Public Notice

The Youth Shall Set You Free

Like M. Somerset Maugham said in Of Human Bondage: "It is an illusion that youth is happy, an illusion of those who have lost it; but the young know they are wretched for they are full of the truthless ideal which have been instilled into them, and each time they come in contact with the real, they are bruised and wounded." Christ, do we go out of our ways to make kids' lives miserable? When we're not teaching them to hate, manipulate, or compete, we're teaching them to fear others. When we're not pressuring them to succeed at things we could never master as kids, then we're bloating them with notions that they are the greatest thing since Baby Christ-a-mighty himself, more special, gifted, talented, and supreme than all others -- instilling puffed-up delusions of superiority and false confidence. If we're not shielding them from the real world with some sort of proto-adult fantasyland, we're indulging every whim and wile just to stroke their natural tendencies to trust too much and their innate desire to please everybody all the time -- who doesn't want to be idolized by a kid?

We have issues with kids. We are no longer them. We are smarter than them. We know what's good for them. Yet, we still have issues -- and many needs which we don't even acknowledge which, in turn, temper our dealings with them. The true mission of being an adult is in finding the true courage to be an adult. Part of being an adult involves giving care and guidance to the young. It's tough. It's tough supporting the very group for which we hold such shameful, unnecessary, and unintentional contempt. Yet, we love kids. We sense in them not only our own abandoned youth, but also the total abandon with which they leap into this life, the total disregard for bullshit adult shackles like prejudice, greed, fear, pessimism, and self-doubt. That whole "hope for the future" thing with regard to the young is no crock. It's what keeps us progressing, looking forward. We hope. Whew. Are we on a bender or what? Down, girl!

What got us all amped on the kid tip was that the events that stuck out to us this week involve support for the young whippersnappers.

  • First, there's the big Mission: Possible event hosted by the Substance Abuse Prevention Partnership, this Sat, Aug 28, 10am-11pm at the brand spanking, shiny new Millennium Center at 1156 Hargrave. This seems a perfect way to introduce the facility to the general public, as the event will incorporate much of the idealism and many of the principles which inspired the creation of the city rec center in the first place. The program's focus is a community-wide substance abuse awareness and education mandate, to combine the efforts and experience of many local public service entities into one united partnership. The schedule for the day full of event is chock-full of break-out sessions divided by age group, as well as plenty of fun, including a hip-hop group, break dancers, free lunch and dinner (for those who stay all day), a skating party at 7:30pm and a dance at 9:30pm, all for -- dig this -- FREE. Our Community Listings has more info (page 73) and the event ad is running on the page facing this one. 447-2442.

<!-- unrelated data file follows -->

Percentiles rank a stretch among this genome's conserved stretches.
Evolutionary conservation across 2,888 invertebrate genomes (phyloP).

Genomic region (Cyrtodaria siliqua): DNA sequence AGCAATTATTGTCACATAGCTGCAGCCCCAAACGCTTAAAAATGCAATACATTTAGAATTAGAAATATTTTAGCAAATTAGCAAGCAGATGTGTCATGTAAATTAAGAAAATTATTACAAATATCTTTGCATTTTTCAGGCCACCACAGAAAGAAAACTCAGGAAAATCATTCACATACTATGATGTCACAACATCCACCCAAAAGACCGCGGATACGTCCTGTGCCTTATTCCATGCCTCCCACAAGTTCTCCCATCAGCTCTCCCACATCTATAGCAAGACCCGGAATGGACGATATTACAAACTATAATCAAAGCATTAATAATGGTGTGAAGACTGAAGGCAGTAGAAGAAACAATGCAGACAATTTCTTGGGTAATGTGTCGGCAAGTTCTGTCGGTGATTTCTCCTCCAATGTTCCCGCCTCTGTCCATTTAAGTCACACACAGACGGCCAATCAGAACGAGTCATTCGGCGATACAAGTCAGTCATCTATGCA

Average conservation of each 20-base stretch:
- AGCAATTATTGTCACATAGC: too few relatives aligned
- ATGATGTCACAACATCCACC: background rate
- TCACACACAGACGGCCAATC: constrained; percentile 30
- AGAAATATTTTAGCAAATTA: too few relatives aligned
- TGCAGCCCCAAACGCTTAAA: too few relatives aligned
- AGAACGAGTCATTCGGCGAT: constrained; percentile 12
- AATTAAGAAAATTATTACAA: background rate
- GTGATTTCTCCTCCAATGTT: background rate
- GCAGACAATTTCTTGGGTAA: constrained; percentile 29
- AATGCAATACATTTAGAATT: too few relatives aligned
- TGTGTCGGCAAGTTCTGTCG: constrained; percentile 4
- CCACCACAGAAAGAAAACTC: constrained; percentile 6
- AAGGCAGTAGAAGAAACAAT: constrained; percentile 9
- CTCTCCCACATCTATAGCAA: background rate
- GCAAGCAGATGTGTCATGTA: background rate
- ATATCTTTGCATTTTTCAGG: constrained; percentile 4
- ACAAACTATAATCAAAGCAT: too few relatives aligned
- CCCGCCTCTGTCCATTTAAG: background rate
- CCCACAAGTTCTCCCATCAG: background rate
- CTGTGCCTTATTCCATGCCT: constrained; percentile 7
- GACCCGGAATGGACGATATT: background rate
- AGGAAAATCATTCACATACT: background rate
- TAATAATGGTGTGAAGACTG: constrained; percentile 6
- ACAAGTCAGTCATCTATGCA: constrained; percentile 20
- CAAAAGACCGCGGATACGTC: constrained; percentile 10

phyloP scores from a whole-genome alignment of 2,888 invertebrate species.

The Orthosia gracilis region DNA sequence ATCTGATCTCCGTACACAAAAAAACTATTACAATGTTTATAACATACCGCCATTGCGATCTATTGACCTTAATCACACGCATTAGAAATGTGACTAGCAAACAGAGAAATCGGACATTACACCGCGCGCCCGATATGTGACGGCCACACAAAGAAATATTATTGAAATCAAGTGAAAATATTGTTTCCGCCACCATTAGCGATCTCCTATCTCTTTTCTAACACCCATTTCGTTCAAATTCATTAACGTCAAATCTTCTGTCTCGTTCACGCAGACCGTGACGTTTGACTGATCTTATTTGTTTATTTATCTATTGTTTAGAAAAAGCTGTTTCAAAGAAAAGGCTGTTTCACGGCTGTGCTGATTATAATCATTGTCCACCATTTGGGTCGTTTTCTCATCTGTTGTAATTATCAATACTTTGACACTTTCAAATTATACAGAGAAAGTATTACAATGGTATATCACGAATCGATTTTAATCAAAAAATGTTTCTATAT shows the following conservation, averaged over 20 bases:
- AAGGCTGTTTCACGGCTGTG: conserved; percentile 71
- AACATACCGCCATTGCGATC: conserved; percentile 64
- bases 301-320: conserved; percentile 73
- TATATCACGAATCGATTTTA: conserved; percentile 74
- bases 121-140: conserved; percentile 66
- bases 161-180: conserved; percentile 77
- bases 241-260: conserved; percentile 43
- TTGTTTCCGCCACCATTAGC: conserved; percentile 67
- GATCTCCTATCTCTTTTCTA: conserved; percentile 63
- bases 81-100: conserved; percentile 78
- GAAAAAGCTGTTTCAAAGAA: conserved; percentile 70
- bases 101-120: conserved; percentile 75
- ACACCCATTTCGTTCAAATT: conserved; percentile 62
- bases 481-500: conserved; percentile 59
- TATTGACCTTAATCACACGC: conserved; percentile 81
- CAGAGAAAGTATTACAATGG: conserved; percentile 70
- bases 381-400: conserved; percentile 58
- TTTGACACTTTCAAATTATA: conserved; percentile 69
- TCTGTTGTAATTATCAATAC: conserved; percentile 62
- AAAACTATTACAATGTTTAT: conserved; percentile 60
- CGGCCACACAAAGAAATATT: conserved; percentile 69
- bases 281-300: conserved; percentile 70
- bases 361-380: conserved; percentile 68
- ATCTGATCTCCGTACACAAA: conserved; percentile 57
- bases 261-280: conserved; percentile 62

• Kids. Supporting kids for who they are is an impressive, noble goal, especially when you stand firm against the tide to do it. It takes a stupendous amount of enthusiasm, optimism, motivation, and drive to set up a group like Out Youth, especially in the face of the nasty venom and vitriol that too, too, too much of the world still hurls at lesbian and gay adults, let alone kids soaking in sexual identity issues. Our local out kids are trying to put the dough-re-mi together ultimately to send some Austinites up to the rollicking GLBT Youth Leadership Conference in the nation's capital, Washington, D.C. If you are so itching to help, you could send along some plentiful scratch or donate your American Air incentive Advantage miles so that some of the groovy kids can soar. 419-1233x3.
  • Medicaid Eligibility has expanded coverage for teens. More teenagers under the age of 19 can now qualify for health care coverage. Existing eligibility has expanded to kids ages 15-18 in families below 100% of the poverty level ($16,700 per annum for a family of four). The eligibility level used to be 25%. Kids ages six-15 qualify under the same 100% guidelines, while children ages one through five qualify up to 133%, and infants under one year qualify up to 185%. Qualifying teens can now receive health and dental checkups in addition to necessary treatments. Benefits include medicines, office visits, hospital care, and other items. If math makes your head hurt, or you just want to find out if your teen now qualifies, check in with the Texas Department of Human Services. 800/252-8263.


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Kate X Messer, Aug. 31, 2001

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"Public Notice" talks about friends and the end of this column.

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